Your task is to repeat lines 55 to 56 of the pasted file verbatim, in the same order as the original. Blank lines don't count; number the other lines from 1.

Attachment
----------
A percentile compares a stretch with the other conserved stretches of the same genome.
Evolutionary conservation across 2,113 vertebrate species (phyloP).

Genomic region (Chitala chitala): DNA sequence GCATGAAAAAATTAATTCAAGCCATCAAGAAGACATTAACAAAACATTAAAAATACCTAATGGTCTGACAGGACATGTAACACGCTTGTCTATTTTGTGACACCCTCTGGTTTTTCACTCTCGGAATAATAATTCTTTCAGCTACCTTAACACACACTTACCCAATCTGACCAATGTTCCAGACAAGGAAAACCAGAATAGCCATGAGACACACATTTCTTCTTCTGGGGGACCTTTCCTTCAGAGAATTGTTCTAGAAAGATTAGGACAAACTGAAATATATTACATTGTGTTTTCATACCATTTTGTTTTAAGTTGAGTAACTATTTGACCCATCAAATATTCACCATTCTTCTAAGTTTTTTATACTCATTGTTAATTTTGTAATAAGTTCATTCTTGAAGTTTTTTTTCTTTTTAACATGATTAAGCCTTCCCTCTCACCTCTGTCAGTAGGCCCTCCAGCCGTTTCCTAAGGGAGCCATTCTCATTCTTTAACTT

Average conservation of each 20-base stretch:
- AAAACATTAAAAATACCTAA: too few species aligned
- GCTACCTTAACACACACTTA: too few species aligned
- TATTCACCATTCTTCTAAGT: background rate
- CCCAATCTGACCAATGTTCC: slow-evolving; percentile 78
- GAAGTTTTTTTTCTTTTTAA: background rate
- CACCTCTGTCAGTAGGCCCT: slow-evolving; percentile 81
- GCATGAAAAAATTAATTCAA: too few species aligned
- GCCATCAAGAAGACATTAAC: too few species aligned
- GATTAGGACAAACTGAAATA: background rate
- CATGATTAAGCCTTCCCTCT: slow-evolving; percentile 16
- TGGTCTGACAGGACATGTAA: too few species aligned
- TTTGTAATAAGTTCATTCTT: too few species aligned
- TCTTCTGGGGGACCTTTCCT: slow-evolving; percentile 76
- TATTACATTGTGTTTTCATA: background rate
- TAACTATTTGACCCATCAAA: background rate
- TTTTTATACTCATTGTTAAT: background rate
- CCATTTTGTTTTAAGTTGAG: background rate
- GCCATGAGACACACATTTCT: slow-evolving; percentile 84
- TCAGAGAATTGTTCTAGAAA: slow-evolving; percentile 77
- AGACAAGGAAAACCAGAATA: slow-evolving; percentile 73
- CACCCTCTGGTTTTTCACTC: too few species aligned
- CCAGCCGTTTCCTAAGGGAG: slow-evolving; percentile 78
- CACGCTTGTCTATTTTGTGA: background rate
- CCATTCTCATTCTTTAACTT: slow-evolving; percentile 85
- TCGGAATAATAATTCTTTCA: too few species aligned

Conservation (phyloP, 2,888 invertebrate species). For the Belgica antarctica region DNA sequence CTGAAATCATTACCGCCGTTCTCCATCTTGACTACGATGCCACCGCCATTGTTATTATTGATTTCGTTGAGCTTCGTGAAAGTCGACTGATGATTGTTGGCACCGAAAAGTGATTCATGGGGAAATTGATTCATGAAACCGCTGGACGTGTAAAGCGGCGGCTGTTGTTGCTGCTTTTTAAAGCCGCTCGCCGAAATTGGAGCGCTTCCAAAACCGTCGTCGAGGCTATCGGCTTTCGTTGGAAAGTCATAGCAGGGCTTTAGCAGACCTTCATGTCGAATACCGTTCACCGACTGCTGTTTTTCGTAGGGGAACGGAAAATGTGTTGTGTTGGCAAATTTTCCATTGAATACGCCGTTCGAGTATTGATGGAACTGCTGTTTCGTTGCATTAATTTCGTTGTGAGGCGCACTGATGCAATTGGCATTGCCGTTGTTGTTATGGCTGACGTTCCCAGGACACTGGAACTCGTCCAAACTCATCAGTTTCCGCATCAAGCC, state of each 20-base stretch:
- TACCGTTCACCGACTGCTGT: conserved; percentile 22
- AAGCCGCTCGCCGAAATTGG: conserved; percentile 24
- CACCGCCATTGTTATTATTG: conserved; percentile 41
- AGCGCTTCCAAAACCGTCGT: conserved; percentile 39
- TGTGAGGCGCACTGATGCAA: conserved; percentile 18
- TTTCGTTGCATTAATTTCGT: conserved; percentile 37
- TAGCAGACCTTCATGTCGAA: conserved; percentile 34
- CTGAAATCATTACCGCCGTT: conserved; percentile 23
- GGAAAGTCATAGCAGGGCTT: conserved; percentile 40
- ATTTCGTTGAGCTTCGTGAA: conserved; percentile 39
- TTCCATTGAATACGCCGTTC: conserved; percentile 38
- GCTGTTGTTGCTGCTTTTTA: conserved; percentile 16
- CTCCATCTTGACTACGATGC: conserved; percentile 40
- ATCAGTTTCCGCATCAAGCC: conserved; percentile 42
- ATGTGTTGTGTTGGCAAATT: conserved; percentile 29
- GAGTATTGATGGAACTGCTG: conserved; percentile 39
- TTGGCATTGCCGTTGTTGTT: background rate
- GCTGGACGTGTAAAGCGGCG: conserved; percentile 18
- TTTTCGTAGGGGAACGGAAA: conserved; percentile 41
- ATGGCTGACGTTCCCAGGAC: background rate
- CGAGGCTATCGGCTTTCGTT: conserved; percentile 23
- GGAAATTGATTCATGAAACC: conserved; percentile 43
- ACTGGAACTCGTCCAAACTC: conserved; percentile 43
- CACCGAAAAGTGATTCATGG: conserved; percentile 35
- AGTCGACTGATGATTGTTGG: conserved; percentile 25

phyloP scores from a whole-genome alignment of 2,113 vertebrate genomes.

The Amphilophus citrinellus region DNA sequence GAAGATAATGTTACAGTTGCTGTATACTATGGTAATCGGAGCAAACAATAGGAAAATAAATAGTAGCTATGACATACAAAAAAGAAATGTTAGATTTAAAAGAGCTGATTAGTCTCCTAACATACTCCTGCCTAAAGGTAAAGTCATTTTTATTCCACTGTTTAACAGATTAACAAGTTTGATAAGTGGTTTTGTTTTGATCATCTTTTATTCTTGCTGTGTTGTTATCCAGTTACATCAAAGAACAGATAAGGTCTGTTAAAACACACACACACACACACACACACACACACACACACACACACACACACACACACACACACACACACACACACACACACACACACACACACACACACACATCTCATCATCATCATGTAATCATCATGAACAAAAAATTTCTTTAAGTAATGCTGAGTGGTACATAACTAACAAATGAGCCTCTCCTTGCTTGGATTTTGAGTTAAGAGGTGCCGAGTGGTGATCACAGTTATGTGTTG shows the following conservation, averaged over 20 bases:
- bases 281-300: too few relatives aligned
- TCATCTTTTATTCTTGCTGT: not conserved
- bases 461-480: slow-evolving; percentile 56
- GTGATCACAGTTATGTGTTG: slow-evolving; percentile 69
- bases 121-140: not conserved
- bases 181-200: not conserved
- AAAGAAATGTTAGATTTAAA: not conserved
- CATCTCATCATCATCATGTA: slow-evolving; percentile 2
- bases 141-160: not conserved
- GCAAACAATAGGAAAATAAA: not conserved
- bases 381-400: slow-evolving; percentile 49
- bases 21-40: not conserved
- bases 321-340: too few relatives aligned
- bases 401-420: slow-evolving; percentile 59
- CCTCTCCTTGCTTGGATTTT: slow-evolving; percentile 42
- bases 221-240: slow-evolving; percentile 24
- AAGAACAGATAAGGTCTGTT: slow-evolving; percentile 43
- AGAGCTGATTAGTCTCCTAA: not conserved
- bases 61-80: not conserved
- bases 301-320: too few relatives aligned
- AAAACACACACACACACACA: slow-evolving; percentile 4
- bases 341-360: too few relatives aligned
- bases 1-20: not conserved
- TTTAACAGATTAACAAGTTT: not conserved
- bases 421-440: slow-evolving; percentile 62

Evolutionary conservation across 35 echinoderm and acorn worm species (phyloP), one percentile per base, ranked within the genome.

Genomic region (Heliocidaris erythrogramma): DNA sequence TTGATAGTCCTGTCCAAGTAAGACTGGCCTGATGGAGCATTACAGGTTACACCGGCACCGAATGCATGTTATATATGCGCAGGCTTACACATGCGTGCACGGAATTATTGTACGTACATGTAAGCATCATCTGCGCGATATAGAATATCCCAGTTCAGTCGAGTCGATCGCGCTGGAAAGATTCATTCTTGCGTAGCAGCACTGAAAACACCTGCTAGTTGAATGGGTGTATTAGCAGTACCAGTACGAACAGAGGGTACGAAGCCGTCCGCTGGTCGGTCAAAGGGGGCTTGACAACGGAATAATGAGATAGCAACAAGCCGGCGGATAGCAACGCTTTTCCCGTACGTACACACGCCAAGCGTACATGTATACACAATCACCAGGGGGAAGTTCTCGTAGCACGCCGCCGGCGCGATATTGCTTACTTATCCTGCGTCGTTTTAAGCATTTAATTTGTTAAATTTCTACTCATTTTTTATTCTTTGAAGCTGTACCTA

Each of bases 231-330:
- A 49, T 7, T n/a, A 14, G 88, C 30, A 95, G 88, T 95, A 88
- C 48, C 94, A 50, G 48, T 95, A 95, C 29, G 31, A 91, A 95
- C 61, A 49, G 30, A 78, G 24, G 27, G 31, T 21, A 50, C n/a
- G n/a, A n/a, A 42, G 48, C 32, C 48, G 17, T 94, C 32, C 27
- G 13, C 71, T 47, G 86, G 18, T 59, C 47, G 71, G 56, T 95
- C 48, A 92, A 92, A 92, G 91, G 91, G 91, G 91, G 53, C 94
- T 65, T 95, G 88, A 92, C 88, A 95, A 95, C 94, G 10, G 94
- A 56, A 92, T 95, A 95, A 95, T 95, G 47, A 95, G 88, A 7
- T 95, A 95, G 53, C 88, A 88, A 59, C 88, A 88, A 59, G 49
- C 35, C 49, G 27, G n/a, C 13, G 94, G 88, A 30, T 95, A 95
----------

- AGTCGACTGATGATTGTTGG: conserved; percentile 25

phyloP scores from a whole-genome alignment of 2,113 vertebrate genomes.